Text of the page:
July 1, 2003
In a development that I suspect nearly caused Mr. Karen to pass out from shock, I did some yard work last night. Voluntarily, without any prompting. Just got up and put on some gardening gloves and grabbed the snippers and headed out. I didn’t even have a fever or anything else that would account for this unusual turn of events. Yard work is usually far down on my list of priorities. Mr. Karen does most of it, not because he likes it any better than I do, but because he’s more sensitive to clutter outside and in. The weeds have to be pretty overgrown before I notice them, and even then, if they’re pretty weeds, like the ones that resemble daisies, I’m willing to let them live.
But last night, I decided I was going to clean up one of the beds back by the fence. A few days ago, I’d gone out to take a picture of the roses and noticed that the viney weeds we’ve had trouble with before had grown up into an almost but not quite broken off branch in the tree up above and all that greenery was choking off one of the peony bushes. (How is it that I have roses and peonies when I don’t like to do yard work, you ask? Well, they were here when we moved in, and they’ve somehow managed to survive our reign of benign neglect, unlike the irises, which are slowly dying off.) “I should do something about that”, I thought to myself, and went back into the house and had dinner and forgot all about it.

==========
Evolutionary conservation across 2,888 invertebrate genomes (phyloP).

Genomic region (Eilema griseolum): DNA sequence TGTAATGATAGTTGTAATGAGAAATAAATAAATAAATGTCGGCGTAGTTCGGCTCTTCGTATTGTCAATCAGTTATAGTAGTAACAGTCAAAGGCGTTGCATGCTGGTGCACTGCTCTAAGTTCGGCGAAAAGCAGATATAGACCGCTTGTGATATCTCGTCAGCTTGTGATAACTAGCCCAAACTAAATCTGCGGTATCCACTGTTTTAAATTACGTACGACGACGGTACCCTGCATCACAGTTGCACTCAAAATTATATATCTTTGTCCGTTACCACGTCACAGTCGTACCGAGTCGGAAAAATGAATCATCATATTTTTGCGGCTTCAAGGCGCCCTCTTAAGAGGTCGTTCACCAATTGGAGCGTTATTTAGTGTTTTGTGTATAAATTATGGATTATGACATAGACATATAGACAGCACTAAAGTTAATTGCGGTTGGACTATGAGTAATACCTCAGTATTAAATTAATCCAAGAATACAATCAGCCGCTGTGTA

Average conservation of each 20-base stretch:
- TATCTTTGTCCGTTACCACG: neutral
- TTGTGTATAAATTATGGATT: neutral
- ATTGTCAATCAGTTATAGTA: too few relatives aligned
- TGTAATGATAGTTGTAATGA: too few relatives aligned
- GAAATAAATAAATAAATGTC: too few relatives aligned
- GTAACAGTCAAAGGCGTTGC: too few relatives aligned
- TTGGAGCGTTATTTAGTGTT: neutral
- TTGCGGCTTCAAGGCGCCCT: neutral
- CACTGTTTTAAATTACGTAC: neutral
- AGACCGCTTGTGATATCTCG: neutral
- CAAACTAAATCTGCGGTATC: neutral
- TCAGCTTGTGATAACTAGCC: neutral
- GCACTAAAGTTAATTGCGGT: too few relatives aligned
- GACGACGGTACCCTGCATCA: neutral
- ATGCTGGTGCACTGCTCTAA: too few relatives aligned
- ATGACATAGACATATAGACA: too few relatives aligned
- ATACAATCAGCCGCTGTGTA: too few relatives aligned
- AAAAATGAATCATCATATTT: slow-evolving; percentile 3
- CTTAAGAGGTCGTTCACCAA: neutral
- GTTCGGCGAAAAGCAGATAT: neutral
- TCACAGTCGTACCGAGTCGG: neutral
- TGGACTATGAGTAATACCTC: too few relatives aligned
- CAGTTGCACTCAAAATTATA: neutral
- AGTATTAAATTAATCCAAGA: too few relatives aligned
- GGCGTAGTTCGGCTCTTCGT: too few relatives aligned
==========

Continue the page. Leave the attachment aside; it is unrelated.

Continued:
Somehow that earlier thought resurfaced after dinner last night, and this time I followed up on it. While I thank the earlier owners of our house for leaving the roses and the peonies and such, I curse whoever thought it was a good idea to plant mint back there. Sure, it smells nice, but it’s relentless. First it was just in one part of the bed, then it spread several feet in all directions, and now it’s jumped out of the bed and grown behind the shed and out the other side and taken over most of the bed on the other side. By the time I’d freed the rhubarb and two peony bushes from the mint and vines and branches that surrounded them, I was thoroughly sweaty and dirty and wishing I’d taken the time to put on decent shoes instead of just coming out in my sandals when the weeding urge hit, because I was making mud between my toes. But still, I had a sense of accomplishment. I could see the two peony bushes and had a nice harvest of rhubarb to take inside and freeze until I got around to making something with it.
Handling the rhubarb made me think of my grandma Bess. She had some growing in her yard in Milwaukee, and I remember her making rhubarb pies when my mom and brother and I would go visit her when I was little. When she heard I had rhubarb growing in my yard, she offered advice about taking care of it, which seemed to boil down to “harvest it regularly or it’ll die”. So far, it hasn’t died even though I’m not always good about going out and pulling the stalks when they’re ready. If I had more than one rhubarb recipe I knew how to make, I might be more on top of the harvesting. So far, the only thing I’ve ever made from it is a sort of bar cookie crumble deal, which I tried because it cooks in the microwave (nice during a hot summer) and has less than 10 ingredients. I’ve clipped and saved other recipes for rhubarb, but haven’t managed to try any of them. Maybe this summer will be the year I do.
A year ago, I was seeing how I measured up against what I’d set out to do.